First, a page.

SARAJEVO (Bosnia and Herzegovina), June 22 (SeeNews) - US president Donald Trump has issued an executive order to extend sanctions on the Western Balkans, imposed first by former president George W. Bush in 2001, to protect US national security, the White House said.
"The actions of persons threatening the peace and international stabilization efforts in the Western Balkans, including acts of extremist violence and obstructionist activity, continue to pose an unusual and extraordinary threat to the national security and foreign policy of the United States," the White House said in a statement on Wednesday.
It explained that for the above reason, the national emergency declared on June 26, 2001, and the measures adopted on that date and thereafter to deal with that emergency, must continue in effect beyond June 26, 2017, when they were due to expire.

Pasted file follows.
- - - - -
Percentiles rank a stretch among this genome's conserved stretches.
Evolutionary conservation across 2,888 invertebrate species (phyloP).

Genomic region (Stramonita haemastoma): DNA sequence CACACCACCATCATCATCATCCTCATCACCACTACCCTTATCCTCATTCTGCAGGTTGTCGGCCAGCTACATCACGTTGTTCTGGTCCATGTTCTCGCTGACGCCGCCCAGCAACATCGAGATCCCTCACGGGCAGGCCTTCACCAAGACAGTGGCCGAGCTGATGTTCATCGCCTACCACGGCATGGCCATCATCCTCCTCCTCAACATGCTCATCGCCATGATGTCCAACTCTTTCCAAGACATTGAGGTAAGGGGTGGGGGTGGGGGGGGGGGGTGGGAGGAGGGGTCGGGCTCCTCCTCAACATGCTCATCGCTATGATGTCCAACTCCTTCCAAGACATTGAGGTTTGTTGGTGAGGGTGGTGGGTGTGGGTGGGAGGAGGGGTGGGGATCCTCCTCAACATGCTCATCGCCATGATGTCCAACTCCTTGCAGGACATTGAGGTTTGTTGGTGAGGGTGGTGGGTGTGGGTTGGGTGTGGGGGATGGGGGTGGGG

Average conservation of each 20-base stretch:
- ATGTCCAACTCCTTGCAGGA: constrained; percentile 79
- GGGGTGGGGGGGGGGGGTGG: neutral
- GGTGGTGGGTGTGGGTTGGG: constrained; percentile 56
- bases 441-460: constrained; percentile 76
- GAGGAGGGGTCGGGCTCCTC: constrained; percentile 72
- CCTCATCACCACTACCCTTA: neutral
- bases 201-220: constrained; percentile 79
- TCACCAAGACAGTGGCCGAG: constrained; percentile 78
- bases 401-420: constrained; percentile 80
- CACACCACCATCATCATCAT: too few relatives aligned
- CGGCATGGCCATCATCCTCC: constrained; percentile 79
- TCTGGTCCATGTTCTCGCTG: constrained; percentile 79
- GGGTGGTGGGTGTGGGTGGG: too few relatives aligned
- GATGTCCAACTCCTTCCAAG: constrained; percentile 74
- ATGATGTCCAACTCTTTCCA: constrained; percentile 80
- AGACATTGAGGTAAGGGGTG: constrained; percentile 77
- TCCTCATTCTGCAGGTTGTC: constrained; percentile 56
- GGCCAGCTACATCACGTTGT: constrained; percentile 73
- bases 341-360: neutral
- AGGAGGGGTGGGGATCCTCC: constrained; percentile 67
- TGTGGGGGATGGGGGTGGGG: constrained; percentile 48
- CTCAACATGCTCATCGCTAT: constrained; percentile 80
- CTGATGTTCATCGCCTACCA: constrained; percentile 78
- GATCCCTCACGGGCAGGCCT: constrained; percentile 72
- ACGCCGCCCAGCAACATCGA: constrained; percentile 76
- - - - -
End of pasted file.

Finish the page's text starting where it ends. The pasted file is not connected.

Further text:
"I am continuing for one year the national emergency with respect to the Western Balkans," the document signed by the U.S. president reads.
Former president George W. Bush first imposed the sanctions as a response to "extremist violence" in Macedonia and elsewhere in the Western Balkans region, as well as to acts obstructing implementation of the Dayton Accords in Bosnia and the United Nations Security Council Resolution 1244 in Kosovo. Both the agreements ended wars in the respective countries.
With his signature, Trump has also extended sanctions on the president of the Serb Republic, Milorad Dodik, imposed earlier this year by the US State Department.
It said at the time that it was bringing sanctions against Dodik for actively obstructing the Dayton Peace Accords by holding an illegal referendum on the Serb-dominated entity's statehood day.
"Milorad Dodik has defied the Constitutional Court of Bosnia and Herzegovina, violated the rule of law and poses a significant risk of obstructing the implementation of the Dayton accords," U.S. Ambassador Maureen Cormack said in January.
This is the first time President Trump has made a decision on the Balkans.